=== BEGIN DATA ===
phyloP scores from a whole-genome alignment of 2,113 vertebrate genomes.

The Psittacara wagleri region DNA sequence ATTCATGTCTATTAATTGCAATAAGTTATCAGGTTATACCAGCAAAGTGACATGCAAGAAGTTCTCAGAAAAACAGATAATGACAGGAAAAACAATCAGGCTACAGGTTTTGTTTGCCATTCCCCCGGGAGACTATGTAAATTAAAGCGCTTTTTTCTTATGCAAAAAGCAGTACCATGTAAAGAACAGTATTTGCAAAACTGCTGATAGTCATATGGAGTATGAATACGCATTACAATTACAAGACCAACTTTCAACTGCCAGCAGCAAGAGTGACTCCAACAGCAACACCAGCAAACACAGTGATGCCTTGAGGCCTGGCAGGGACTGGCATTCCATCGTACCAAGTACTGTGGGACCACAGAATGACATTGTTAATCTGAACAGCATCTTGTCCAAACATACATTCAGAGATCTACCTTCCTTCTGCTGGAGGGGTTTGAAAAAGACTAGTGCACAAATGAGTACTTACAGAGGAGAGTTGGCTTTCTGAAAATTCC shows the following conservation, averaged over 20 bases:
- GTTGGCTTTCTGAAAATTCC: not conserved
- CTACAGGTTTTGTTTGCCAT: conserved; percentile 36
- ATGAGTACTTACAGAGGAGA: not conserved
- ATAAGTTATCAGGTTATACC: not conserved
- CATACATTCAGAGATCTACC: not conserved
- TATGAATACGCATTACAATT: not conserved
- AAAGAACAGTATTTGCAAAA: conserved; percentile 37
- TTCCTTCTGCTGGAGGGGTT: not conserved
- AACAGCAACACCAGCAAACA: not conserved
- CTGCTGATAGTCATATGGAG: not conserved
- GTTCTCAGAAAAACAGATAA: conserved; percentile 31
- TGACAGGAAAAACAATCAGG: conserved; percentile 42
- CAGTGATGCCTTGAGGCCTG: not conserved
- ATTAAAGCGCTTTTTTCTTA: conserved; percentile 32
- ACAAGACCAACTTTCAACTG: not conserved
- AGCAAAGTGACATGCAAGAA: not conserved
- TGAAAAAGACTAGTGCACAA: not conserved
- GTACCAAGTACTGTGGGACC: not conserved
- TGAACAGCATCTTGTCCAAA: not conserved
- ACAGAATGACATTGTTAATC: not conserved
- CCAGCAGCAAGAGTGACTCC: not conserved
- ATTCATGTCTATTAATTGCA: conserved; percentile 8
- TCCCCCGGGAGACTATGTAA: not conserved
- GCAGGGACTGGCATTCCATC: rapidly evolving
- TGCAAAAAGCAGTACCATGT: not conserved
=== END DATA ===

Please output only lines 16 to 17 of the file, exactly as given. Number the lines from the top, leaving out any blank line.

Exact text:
- ATTAAAGCGCTTTTTTCTTA: conserved; percentile 32
- ACAAGACCAACTTTCAACTG: not conserved